County of Ponoka GenWeb Project: Pioneer Biographies pg 14
The SCHEIRER Family The BURWASH Family
The A.E. EASTES Family The A. SCHABERT Family
If any of these bios refer to a family that you are researching, & you wish to have your name/email/website
added here, or have additional information that you would like to contribute, please contact us!

Navigator Bar for site HomeDistrictsPioneers indexBiographies IndexHistory IndexLinks IndexLocal Business Indexponokagenweb@yahoo.comPonoka County QueriesResources IndexSchool Index

Magic & Eastside Districts
Charles Schierer married Miss Margaret LEINVERT in Peoria, Illinois, USA. They later moved to Lincoln, Nebraska, USA, with their young son, Will (born September 1880). The family then moved in September of 1888, to Benkelman, Nebraska, USA where they homesteaded, timber-claimed and purchased land until they owned 800 acres. The family again relocated to a new homestead in 1892, this one being only 1 1/2 miles outside of Benkelman. Drought eventually forced them to consider making yet another move to Ponoka, Alberta, Canada.
Charles, accompanied by son Will (then aged 20), arrived in Ponoka, on the 5th of October 1900 to set up the new homestead in advance of the rest of the family joining them. By this time there were 4 children: Eva, Will, Edgar and Rosa.
The years of the 1880's were good crop years, and most of the land being prairie, crop raising was carried on progressively. Stove fuel was very scarce in Nebraska and often "cow chips" and sagebrush were used. Coal was $10.00 per ton and had to be hauled 30 miles by wagon. Corn stalks and cobs comprised the fuel later.
Charles Scheirer, a blacksmith, kept at his trade until moving to Canada. The severe drought years of the 1890's caused them to seek another place and by 1900 with reports of Western Canada being opened for settlement the family was again on the move. Disposing of their crop standing, and much of their property, they kept 7 horses, 1 cow, 2 pigs and about 50 chickens. With their belongings, loaded in a box car, Charles and Will began the long journey which was to last nearly 9 days.
The first stop in Canada was in Medicine Hat, Alberta, where enthusiastic land agents did their best to persuade the father and son to homestead in the Cypress Hills. This they declined, and continued to north to Ponoka County.
Accommodations were secured for the stock in Myers' livery barn, and Charles and Will stayed at the Cook Meyers Hotel where meals were served at reasonable prices.
Both the summer and fall had been very wet in Ponoka, some snow was lying about and mud was deep in the streets. The frost was so severe their first night in town that the frozen mud carried the weight of the loaded wagons that next morning. Will recalls that he and his dad did not take advantage of the Government tent to store their belongings, but hauled them out to the W.E. Turner farm.
Later in October when sunny days came again, they loaded their 2 wagons with lumber and one morning at daybreak, began the trek to the new homesteads. Charles had filed on the N.W. 1/4 of 28-42-24 W of 4 and Will had chosen the S.E. of 32-42-24, seven miles east and one mile south of town. The trip was a long, tedious journey, and a trail had to be cut for five miles of the way. At sundown, their journey completed, they made camp for the night. With the hoot of the owls and the yap of the coyotes along with the innumerable mice playing hide-and-seek, there was not much sleep for the venturesome new settlers. The next day, Will was given the task of hauling more lumber while Charles stayed to commence the building of shelters ere the winter set in.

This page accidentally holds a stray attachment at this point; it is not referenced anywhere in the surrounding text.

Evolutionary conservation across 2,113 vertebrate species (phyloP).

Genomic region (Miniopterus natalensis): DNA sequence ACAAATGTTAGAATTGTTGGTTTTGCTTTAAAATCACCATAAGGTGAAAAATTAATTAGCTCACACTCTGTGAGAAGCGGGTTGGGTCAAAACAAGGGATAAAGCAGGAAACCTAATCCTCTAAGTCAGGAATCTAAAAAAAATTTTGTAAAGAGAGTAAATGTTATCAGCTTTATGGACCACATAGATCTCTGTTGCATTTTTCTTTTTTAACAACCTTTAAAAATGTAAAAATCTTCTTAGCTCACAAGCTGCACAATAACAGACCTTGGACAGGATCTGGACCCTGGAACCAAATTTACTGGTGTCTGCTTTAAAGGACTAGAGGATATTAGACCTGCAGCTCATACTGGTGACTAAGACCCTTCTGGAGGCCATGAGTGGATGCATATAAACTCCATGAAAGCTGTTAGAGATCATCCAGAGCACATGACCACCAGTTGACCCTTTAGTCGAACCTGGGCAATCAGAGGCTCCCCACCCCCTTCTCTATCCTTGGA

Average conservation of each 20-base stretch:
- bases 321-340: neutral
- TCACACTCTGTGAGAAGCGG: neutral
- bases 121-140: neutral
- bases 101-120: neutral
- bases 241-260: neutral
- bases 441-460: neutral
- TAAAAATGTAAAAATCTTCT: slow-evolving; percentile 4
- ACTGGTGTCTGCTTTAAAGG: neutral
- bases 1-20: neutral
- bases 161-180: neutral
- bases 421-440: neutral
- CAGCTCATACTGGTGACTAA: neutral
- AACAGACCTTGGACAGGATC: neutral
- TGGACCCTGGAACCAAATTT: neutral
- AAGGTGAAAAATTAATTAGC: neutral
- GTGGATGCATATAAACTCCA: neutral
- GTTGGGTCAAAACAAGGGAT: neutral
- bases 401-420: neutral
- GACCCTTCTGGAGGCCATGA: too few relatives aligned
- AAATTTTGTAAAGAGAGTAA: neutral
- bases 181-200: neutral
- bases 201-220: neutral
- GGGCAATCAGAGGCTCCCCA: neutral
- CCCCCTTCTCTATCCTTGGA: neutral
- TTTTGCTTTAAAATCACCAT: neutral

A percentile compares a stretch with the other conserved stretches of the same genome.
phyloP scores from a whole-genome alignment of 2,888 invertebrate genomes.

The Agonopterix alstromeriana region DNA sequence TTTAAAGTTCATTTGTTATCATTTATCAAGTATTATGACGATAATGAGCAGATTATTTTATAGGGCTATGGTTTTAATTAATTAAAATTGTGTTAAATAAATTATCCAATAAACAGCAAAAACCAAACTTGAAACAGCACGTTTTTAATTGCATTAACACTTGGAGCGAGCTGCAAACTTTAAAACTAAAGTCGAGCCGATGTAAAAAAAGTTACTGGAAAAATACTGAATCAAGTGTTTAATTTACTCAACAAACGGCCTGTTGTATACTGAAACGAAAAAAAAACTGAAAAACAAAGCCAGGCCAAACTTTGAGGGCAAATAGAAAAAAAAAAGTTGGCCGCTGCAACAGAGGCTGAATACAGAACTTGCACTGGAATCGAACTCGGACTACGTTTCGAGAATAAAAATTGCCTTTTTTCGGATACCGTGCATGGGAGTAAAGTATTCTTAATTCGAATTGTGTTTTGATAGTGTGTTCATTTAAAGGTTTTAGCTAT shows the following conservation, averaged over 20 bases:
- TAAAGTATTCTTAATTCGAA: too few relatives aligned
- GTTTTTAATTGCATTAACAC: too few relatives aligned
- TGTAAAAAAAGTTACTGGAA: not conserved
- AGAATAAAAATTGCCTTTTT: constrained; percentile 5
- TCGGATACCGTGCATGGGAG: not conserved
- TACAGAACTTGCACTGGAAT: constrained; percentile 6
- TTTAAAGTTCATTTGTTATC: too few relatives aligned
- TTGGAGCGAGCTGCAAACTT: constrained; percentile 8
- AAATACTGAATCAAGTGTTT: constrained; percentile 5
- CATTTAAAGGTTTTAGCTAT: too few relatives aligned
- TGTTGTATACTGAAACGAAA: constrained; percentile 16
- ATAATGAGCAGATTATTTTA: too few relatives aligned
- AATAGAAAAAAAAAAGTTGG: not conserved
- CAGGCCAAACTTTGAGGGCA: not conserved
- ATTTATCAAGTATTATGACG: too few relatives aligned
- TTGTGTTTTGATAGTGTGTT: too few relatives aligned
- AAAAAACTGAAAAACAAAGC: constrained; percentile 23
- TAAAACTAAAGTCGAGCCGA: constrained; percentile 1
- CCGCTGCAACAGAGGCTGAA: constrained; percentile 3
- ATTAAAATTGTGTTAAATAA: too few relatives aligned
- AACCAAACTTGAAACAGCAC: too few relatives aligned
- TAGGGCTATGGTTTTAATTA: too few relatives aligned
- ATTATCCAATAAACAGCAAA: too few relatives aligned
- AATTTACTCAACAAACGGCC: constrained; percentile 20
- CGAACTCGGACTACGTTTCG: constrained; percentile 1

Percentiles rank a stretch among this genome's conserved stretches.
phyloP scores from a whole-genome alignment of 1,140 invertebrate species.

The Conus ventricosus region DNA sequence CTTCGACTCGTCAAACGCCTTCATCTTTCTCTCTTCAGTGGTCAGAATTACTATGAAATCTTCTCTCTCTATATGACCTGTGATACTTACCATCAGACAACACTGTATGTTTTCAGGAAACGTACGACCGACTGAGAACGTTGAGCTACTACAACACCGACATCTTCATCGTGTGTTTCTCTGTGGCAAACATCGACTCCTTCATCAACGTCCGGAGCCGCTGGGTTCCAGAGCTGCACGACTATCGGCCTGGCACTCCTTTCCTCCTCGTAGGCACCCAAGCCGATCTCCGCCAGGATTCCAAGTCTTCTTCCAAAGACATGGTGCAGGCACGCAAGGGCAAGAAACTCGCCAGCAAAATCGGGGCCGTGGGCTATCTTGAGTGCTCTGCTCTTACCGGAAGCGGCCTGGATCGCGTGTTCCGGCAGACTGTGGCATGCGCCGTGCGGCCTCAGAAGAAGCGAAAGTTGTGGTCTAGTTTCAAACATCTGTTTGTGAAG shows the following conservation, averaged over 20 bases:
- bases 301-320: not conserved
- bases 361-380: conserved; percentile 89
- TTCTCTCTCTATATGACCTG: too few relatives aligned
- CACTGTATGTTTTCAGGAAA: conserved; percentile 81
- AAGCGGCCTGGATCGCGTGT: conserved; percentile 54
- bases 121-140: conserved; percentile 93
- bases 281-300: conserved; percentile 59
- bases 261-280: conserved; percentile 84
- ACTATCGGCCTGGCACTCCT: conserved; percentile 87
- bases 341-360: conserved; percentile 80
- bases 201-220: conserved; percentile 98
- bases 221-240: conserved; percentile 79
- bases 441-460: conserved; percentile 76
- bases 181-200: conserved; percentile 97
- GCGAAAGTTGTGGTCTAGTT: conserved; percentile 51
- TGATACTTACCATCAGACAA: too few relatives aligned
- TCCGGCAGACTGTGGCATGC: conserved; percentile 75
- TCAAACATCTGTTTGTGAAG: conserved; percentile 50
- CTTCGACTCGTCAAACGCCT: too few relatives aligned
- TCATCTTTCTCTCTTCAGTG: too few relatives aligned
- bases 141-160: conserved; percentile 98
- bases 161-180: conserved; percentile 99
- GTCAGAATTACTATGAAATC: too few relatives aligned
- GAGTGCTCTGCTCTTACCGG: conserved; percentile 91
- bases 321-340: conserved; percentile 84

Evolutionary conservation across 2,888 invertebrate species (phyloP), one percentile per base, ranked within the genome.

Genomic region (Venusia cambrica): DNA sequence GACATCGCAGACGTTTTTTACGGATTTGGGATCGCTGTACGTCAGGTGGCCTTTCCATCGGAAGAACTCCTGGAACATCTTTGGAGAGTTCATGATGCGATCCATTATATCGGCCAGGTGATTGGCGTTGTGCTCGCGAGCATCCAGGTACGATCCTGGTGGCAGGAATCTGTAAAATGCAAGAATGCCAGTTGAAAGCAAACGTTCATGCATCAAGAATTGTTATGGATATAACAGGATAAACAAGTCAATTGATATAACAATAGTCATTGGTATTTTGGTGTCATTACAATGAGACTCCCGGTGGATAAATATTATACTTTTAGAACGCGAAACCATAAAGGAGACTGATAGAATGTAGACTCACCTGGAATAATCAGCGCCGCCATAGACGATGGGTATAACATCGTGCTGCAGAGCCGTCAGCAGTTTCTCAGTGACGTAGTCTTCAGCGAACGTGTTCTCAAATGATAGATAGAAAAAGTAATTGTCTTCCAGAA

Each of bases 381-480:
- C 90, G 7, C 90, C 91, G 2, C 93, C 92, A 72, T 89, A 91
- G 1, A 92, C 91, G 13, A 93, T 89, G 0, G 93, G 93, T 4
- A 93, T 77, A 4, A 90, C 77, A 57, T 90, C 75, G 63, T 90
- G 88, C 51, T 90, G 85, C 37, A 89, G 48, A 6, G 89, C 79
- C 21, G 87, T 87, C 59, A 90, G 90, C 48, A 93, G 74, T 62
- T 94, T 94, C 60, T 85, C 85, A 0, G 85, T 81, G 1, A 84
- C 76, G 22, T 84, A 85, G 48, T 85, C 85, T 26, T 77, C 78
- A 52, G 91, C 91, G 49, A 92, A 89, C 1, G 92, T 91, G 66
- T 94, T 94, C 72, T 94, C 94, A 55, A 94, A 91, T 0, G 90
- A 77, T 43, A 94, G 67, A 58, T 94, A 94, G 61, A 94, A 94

Oat bundles were purchased from Herb STRETCH for horse feed. Later a supply was bought form Granddad DEWHIRST. It was not long before a shack was ready and a shelter erected for the stock. . Margaret soon arrived with the children, Rosa and Edgar, while older sister Eva chose to marry and moved to Texas with her new husband instead of making the trek north. The Scheirer's new home was established before winter struck.
Spring came early in 1901. One day while out gathering fuel, brother Edgar came running to the house, saying a bear was by the pig pen. Will took the rifle, "a 32 rimfire", and killed it with the first shot. It was a large cinnamon, but not too fat. A majority of the meat was given to the neighbours who considered it quite a treat.
A new house was erected the summer of 1901,and land was cleared and broken. Some crop was seeded in the sod and did well. The density of the timber and brush prevented the new arrivals from claiming any large fields for crops and progress seemed slow.
The first few years on the homesteads the men were able to buy seed and feed from the Asker Valley.
Industrious folk, the Scheirers took advantage of the opportunities to work, cutting out roads, trapping, logging, and hauling polewood to Ponoka, commanded their attention to make a living; the system being barter and trade - not much money in those days. It is interesting to note in those days the wages were $1.00 per day and board. Government wage was $1.50 for ten hours, board and bed not included. Selling prices for fat cattle were 2 1/2 cents per pound, hogs 5 to 6 cents, wheat, oats and barley were 50 cents, 30 cents and 25 cents per bushel. Potatoes were 20 cents per bushel in trade. Muskrat pelts sold as low as 7 cents a piece, seldom more than 10 cents. The first neighbours of the Scheirer family were the Ed Petersons who stayed only a year, and then moved farther east. About 16 families from their old home town in Nebraska were eventually settled near Ponoka. Some did not stay, but those who did prospered and learned to love the "Land of the Maple".
The early settlers provided their own entertainment and the literary and debating societies along with the occasional dance, concert and oyster suppers, proved a source of good fun and memorable times. Picnics were quite common in the summer.
Charles Scheirer passed away on January 11, 1929 and Mrs. Margaret Leinvert Scheirer passed away on July 25, 1927.